The Northern Burlington Regional School District holds a paramount duty to create a safe and inclusive atmosphere for all students and community members, regardless of their beliefs or opinions. Yet, recent emails obtained through an Open Public Records Act (“OPRA”) request reveal a hostile reality where diversity of thought is suppressed, and respect is only granted to those with “correct” opinions. The frightening reality is that at Northern, daring to hold a differing viewpoint can result in you being targeted and labeled “dangerous” by the liberal elites who run the district.
The No Place for Hate (“NPFH”) committee, intended to bring unity and foster tolerance, has unfortunately become a tool for political and religious discrimination and censorship. Alarming emails reveal a concerning display of bullying by a group of staff and parents, including the NPFH advisor, Brian Wolverton, the PTSC president, Janice Sarcomo, and Chris Schilling, a military official. Even more concerning, the high school principal, Sally Lopez, and school board member Radiah Gamble were copied on all the emails and failed to intervene or remove themselves, which can be seen as a tacit endorsement of the behavior.
Over 60 pages of emails reveal a shocking attempt by the self-proclaimed “anti-hate” committee to silence me, with a vow to persist until my supposed “dangerous actions” come to an end. What was the “dangerous” behavior I engaged in? Simply expressing my conservative views on the exposure of my elementary children to terms like “polysexual” and “pansexual.” The audacity of holding an alternate viewpoint, oh the scandal!
The true concern lies in the statement made by Anna Fe Rebadavia, branding those who hold similar beliefs to mine, advocating for age-appropriate material in elementary schools, as “dangerous to the school and community.” This baseless labeling only exacerbates the discrimination and ostracism of those who bravely express a different viewpoint.
While not surprising, these select few imagine themselves as the voice of the majority, dictating what is appropriate for young children to learn. They imagine themselves as the authoritative figures in determining education standards, despite the complexity and diversity of opinions and perspectives on the matter.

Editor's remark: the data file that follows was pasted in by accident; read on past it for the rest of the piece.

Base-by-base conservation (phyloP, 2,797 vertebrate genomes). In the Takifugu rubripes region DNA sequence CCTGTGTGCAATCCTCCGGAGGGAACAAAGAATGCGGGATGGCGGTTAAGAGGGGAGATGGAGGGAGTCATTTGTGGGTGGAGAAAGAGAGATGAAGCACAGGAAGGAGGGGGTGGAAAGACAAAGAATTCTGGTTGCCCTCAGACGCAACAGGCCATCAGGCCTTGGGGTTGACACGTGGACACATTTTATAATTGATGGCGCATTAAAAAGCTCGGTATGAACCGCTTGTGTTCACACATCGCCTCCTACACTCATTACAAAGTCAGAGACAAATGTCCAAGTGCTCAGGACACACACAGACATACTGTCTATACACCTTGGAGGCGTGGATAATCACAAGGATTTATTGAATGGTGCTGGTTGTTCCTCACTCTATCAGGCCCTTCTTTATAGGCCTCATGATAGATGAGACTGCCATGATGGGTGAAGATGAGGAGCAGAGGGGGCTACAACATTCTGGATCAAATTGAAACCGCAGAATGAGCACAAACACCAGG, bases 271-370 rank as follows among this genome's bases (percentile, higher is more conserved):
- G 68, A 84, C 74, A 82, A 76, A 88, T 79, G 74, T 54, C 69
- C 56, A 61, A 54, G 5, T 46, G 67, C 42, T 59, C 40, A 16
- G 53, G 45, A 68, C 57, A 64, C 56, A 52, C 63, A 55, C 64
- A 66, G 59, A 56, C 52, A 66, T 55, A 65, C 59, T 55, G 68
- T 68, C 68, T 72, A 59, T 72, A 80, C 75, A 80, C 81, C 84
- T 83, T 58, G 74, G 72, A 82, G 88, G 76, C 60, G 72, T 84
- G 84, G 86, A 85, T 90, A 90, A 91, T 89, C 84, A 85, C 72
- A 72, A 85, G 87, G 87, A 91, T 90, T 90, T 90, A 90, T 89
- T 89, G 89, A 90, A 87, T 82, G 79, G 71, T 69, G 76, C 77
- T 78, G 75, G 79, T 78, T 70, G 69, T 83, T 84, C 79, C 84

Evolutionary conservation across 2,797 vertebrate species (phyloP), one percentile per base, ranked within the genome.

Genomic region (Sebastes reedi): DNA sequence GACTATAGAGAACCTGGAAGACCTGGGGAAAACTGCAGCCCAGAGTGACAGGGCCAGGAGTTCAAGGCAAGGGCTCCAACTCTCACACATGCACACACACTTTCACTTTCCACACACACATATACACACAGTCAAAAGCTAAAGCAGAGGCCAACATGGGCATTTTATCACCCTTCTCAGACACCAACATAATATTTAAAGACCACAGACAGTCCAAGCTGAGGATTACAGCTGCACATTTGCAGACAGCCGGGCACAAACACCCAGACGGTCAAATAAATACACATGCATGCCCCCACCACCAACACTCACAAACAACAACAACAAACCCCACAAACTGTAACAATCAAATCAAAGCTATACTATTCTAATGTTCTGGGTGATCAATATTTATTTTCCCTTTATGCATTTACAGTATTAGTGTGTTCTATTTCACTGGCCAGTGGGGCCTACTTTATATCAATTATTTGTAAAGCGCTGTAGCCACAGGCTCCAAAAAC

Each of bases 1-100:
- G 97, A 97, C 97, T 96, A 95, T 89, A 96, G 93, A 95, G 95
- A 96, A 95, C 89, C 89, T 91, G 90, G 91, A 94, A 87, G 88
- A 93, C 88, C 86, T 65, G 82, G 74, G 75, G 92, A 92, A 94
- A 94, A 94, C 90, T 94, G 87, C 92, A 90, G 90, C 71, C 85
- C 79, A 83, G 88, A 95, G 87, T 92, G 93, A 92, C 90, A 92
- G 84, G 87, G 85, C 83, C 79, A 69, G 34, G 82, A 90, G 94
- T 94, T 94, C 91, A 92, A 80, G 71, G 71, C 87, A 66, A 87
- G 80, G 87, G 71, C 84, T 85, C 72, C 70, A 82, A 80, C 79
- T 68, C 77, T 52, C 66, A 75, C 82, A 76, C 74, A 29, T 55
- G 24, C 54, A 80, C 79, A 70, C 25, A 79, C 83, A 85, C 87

They craft talking points and lists, asserting their moral and intellectual dominance without a moment of introspection. But their actions and words clash with the very objective of the program they purport to uphold – “No Place for Hate.”
And the grand finale, Chris Schilling brings in the big guns – the United States Military Commander. Because, naturally, when you disagree with someone about the education of six and seven-year-olds, you call in the military. Just another day of brilliance from the esteemed “No Place for Hate” committee.
To ensure a safe and inclusive community, the Northern Burlington Regional School District must take a stand against the harmful actions of this select group. Their blatant disregard for the No Place for Hate initiative and their mistreatment of individuals with differing opinions undermines the very fabric of our community. The district has a responsibility to promote respect, safety, and inclusivity for all, and they must hold this group accountable for their behavior. Let us celebrate diversity of thought, not suppress it.
A Critical Public Concern: Take Notice
The actions and statements of the adult No Place for Hate committee members hold significant public interest as they hold the potential to shape the success of the initiative, as stated by the ADL. As a result, their actions not only impact the school district, but also involve the use of taxpayer funds if approved by the school board for training and activities. It is imperative that the public remains informed and engaged with the decisions and actions of the No Place for Hate committee.
I invite you to peruse the complete record of correspondence, which will allow you to thoroughly examine the evidence and arrive at your own well-informed conclusions. Please note that the statements made above are a reflection of my personal interpretations and assessments of the emails in question.
Join the Movement for Improving NPFH Today
Become a part of the NPFH Committee and work alongside its current members to make a difference. Your efforts will help ensure that similar incidents never happen again.
- Janice Sarcomo
- Chris Schilling
- Anna Fe Rebadavia
- Catherine Wolfe
- Ellen Deerberg
- Tina Janis
- Michele Mazakas
- Renee Farrar
- Jackie Halaw
- Christina Hoggan
- Kristin Goldmacher
- Andrea Katz
- Ensaf Robbins
- Shamita Alwani
New Jersey Open Public Records Act (OPRA)
The New Jersey Open Public Records Act (OPRA) provides for the public’s right to access government records, including emails, created or maintained by a public agency. The act requires public agencies to provide access to records upon request, unless the records are exempt from disclosure under the act.
If you have received emails from a public agency in response to a request made under OPRA, and the emails were provided to you without redactions, it means that the public agency has determined that the emails are not exempt from disclosure under the act. In such a case, you would be allowed to share the emails publicly, including online.
The act explicitly states that all government records shall be readily accessible for inspection, copying, or examination to any person, unless the records are exempt from disclosure under the act. This means that, unless the emails contain information that is exempt from disclosure under the act, you would be allowed to share the emails publicly.